Substitutions for both teams meant the game went through a particularly scrappy period. Anton Blackwood replaced Butcher at centre back (his first appearance in a Spurs shirt AFAIK), and Cox came on for the frustrated Taarabt. Allen had a bit of a re-shuffle at this point, sending Bostock out to the left, with Cox and Livermore central, and Rose just off Obika.

Blackwood’s first contribution was a player cutting inside him with absolute ease and making a dangerous pass in the box. A couple of minutes later he was guilty of surrendering possession deep in the Spurs half. Things can only get better for him!

It took time for Spurs to settle into the game again, but M’Poku had certainly lifted things, and he seemed to link well with Naughton. This was certainly evident for Spurs’ equaliser – M’Poku playing Naughton in to deliver an absolute peach of a cross. Danny Rose arrived unmarked and planted a header beyond the goalkeeper.

It really was a lovely cross from Naughton, who made a couple of other marauding runs. However, soon after, he was caught on the wrong side of his man, and Aldershot nearly restored their advantage.

The tiny figure of Tom Carroll replaced Troy Archibald-Henville. This meant that Livermore moved to centre back, Bostock moved back into the middle of midfield, and Carroll hugged the left touchline, showing some neat touches, but being nudged off the ball quite easily at times.

Aldershot made it 2-1 on 74 minutes. Poor defending all-round, but a misjudgement from Alnwick in particular, who had already shown some worryingly bad handling.

The game petered out from here, with only one more chance – a free-kick from the right which was whipped in fairly flat. An Aldershot man won the header, and guided it past Alnwick to make it 3-1.

The most disappointing thing about the Spurs performance was the lack of quality passing, which is where you’d expect the better technical players to shine through. Initially we struggled to get the ball down, but then for a 10 minute period we seemed to get our act together – plenty of short, accurate passing, but without any breakthrough. Some players from there on tried to over-complicate, particularly the likes of Taarabt and Bostock, and moves were not given time to develop.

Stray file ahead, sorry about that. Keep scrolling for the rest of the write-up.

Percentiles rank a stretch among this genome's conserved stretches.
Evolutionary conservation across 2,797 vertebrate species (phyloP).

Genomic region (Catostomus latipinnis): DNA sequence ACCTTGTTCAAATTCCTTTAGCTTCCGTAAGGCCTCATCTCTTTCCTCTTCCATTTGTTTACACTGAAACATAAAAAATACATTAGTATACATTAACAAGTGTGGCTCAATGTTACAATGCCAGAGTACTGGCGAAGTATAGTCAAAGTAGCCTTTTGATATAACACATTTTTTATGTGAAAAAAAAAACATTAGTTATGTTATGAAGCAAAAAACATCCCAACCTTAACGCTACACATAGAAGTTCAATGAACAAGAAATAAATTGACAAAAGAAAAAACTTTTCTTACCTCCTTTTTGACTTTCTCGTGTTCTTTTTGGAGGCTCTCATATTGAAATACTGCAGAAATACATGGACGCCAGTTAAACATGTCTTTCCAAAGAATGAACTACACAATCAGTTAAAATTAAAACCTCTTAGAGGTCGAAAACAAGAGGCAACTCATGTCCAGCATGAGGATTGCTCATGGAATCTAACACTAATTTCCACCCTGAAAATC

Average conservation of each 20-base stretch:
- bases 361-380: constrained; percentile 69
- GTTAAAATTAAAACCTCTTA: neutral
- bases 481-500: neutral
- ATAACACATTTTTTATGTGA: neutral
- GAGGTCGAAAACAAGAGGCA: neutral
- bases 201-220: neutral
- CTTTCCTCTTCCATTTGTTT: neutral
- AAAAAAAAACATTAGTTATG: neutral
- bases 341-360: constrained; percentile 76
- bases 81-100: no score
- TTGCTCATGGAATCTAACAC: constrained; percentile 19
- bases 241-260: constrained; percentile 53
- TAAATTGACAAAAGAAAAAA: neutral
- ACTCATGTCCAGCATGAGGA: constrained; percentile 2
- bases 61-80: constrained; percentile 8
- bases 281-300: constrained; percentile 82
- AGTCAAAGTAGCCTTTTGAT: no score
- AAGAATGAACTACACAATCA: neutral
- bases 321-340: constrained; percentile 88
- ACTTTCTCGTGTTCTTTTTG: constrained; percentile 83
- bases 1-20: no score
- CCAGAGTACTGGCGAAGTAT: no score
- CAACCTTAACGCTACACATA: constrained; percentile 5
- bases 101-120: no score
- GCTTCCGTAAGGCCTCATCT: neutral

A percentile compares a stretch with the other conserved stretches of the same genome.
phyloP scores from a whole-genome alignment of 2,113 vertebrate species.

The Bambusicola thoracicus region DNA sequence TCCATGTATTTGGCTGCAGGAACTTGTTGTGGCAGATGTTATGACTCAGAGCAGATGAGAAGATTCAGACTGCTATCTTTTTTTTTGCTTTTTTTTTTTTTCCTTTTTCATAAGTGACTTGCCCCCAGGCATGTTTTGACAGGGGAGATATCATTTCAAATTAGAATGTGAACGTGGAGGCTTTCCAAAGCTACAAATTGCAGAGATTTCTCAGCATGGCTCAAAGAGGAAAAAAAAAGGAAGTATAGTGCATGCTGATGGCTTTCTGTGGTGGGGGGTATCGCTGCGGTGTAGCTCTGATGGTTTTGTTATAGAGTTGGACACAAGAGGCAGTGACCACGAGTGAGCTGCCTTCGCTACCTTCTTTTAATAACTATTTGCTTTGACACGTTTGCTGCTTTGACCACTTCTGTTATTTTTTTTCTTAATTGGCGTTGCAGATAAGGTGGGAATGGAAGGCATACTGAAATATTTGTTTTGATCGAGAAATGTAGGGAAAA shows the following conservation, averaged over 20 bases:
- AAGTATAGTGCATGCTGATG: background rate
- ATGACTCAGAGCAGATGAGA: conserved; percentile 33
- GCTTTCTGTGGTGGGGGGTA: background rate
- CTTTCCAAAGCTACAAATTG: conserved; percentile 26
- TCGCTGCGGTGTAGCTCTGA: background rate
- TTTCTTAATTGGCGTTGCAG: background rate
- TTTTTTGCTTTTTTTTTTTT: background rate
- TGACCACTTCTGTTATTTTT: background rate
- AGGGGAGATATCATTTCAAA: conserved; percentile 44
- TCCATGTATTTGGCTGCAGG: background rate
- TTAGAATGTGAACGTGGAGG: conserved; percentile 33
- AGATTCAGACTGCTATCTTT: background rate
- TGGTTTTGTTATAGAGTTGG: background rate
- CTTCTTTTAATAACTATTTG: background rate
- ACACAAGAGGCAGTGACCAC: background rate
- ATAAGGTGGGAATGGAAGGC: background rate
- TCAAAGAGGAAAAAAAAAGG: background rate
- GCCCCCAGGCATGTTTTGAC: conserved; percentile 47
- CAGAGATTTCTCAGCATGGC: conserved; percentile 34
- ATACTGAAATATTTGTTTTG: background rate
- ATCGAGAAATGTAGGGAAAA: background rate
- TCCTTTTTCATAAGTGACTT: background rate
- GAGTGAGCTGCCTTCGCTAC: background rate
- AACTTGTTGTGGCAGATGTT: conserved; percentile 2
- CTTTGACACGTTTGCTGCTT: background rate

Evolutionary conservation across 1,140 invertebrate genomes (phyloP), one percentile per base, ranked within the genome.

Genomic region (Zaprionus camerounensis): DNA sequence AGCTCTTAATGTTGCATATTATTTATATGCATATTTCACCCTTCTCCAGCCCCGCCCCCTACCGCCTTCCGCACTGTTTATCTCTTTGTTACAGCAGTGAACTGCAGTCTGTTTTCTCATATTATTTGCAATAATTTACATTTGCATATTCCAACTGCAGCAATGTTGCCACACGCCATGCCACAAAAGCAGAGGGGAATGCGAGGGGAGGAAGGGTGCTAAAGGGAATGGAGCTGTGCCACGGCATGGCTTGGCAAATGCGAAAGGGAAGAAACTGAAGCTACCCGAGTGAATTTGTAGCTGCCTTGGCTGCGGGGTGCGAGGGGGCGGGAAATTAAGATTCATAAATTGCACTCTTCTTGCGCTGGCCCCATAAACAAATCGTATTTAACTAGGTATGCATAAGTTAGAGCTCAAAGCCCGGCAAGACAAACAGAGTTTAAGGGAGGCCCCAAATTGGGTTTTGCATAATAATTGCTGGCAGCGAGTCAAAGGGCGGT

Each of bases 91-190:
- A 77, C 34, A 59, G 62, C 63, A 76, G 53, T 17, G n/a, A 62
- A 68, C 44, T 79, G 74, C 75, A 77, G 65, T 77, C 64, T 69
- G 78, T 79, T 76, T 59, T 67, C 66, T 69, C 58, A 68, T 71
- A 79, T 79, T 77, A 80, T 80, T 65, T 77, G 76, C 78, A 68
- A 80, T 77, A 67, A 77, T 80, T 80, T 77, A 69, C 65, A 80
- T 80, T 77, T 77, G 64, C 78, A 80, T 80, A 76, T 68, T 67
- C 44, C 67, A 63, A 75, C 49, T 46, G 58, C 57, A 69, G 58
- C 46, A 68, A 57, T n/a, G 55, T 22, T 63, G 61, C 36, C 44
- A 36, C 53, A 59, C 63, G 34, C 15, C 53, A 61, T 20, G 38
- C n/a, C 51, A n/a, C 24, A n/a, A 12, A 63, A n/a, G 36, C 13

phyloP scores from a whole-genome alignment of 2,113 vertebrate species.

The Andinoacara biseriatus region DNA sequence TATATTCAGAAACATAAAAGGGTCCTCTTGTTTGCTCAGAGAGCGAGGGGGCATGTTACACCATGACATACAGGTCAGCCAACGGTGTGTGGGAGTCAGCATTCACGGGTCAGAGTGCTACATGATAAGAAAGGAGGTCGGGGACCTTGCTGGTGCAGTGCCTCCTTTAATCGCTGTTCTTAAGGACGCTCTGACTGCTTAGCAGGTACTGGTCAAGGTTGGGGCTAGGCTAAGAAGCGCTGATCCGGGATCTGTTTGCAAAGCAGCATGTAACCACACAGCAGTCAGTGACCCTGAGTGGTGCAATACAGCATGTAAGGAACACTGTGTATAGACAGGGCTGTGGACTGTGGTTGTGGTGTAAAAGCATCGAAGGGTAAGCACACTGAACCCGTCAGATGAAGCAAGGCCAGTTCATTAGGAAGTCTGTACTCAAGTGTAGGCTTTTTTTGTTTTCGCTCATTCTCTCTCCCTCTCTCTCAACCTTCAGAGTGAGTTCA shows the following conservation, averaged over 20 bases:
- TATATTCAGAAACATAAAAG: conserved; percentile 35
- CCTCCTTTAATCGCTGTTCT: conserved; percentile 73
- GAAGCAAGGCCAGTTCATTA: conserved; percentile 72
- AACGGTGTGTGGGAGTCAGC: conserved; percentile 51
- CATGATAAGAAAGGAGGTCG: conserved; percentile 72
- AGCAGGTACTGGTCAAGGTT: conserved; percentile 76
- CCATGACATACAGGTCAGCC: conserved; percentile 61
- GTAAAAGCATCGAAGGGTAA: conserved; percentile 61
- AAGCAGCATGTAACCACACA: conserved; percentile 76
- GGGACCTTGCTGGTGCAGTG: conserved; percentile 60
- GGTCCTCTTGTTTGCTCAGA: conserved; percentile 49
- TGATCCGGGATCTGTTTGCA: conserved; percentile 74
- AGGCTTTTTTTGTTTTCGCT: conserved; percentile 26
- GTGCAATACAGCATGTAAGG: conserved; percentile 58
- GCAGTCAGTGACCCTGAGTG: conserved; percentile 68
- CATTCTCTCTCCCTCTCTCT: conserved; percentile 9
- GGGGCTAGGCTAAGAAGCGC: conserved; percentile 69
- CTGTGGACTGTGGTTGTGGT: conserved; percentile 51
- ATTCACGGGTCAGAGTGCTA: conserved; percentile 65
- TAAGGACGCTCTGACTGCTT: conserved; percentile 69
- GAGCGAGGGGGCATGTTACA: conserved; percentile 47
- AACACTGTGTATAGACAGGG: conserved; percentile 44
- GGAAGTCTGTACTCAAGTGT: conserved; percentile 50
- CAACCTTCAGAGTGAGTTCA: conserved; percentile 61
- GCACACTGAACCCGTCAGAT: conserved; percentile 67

A fairly rigid 4-4-1-1 formation from Clive Allen meant that too many players were playing in unfamiliar and uncomfortable positions – Smith made the best of being at right back, but Parrett did not look comfortable on the right, and it was also notable how isolated Obika was, particularly in the first half. It’s also clear to me that Rose is not a left-winger. He has admitted himself recently that he is happier in the middle of midfield, and for me he struggled on the left – he couldn’t beat his man, and when he got a yard to make a cross, it was generally poor. He seemed to get frustrated with trying to float the ball in, so tried a couple of low crosses in the second half – one caused a bit of confusion in the box, but the other was easily cut out.

The logical answer to me seemed to be to go to 4-2-3-1, with Livermore and Parrett deeper, and Bostock, Rose and Taarabt in support of Obika, and I’ve often thought that Allen doesn’t react quickly enough in these situations – he seems happy enough ranting and raving on the touchline and particularly shouting unhelpful “f*****g get at them” type comments.

I don’t think rating the players here will really tell people a lot about the players involved, or the game, so in addition I’ve added a line or two on what I would expect from each player this season.

Gomes – he was mainly a spectator, but made a good saving header. There wasn’t a lot he could do about the goal he conceded. 7/10
This season – Gomes will be first choice goalkeeper, and will be hoping to build on his impressive clean sheet record from last year. Unlike many Spurs fans, I still have doubts about Gomes, but I hope he cements his place at Spurs, as he seems like a decent guy, and deserves better than what we got from the English gutter press last year.